WASHINGTON The leaders of the Securities and Exchange Commission and Commodity Futures Trading Commission said funding issues are hampering their ability to enforce new rules in the derivatives, commodities and other markets.
Mary Jo White and Gary Gensler, chairmen of the SEC and CFTC, respectively, said Congress needs to appropriate the agencies more money to help them deal with the added workload from the Dodd-Frank Act and the Jumpstart Our Business Startups Act. That includes their capacity to pursue companies that violate new rules.
"There's no question that additional resources are essential to our successful enforcement strategy," said White. "One of our specific requests in the president's budget is for additional trial attorneys, and we can't judge at this point how many additional trials we're going to have, but we already don't have enough [lawyers]."
Gensler agreed, noting that the government's $180 billion bailout of insurer AIG amounts to 600 times President Obama's most recent budget request for the agency.
"Our enforcement folks are only about 150 people, and unfortunately we're trying to make the best decisions. But often we have to delay justice because we don't have the right resources," he added.
Gensler's testimony comes as the White House is said to be actively seeking his replacement, according to press reports. Observers predicted earlier this summer that Obama would nominate Amanda Renteria, a former Senate staffer, to succeed Gensler, but Renteria withdrew her name for the position in early July.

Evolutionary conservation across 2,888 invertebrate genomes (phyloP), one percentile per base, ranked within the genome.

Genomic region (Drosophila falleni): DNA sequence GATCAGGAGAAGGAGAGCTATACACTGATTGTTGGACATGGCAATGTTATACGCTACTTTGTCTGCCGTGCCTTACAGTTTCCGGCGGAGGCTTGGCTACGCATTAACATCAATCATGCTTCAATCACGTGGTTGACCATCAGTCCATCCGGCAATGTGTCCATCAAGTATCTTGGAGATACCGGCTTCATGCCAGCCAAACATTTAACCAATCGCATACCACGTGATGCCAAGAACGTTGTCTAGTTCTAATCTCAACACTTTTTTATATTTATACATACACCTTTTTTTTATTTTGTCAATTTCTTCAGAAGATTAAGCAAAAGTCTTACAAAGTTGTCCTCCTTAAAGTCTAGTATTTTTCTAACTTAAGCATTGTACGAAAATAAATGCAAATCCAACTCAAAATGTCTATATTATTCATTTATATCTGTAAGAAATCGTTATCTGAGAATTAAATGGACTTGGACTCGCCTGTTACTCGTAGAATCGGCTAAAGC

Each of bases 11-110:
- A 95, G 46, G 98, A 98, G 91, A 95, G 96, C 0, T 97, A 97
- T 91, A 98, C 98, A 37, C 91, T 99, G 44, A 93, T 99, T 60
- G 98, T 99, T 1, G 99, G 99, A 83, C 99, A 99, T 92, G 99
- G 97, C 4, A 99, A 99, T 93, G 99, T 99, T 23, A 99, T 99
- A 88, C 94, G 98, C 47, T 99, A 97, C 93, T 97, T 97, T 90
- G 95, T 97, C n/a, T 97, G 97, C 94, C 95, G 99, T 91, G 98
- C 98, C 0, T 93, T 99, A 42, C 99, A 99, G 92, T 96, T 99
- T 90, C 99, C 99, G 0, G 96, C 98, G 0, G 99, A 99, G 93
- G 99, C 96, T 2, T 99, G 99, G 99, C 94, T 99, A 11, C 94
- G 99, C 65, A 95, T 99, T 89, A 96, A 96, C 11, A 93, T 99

Sen. Elizabeth Warren, D-Mass., praised Gensler's tenure at the CFTC.
"You've shown some backbone, something that I would hope would act as a model for some of the other leaders of our other regulatory agencies. You've laid out a roadmap for the CFTC to follow in years to come and really done a great job in identifying priorities - where we should be, what we should do," she said.
Still, the regulators were hesitant to provide explicit detail on when to expect upcoming rules, including several key interagency rules like the qualified residential mortgage rule and the Volcker Rule, a ban on propriety trading.
White said the SEC, along with other agencies, continues to work "quite hard and quite actively" on QRM, noting that "it's a hope and expectation that some action should be taken there in the very near term."
She also cited comments by Federal Reserve Board Governor Daniel Tarullo at an earlier banking panel hearing suggesting that the Volcker rule will be completed by the end of the year.
"I hope that's correct," White said.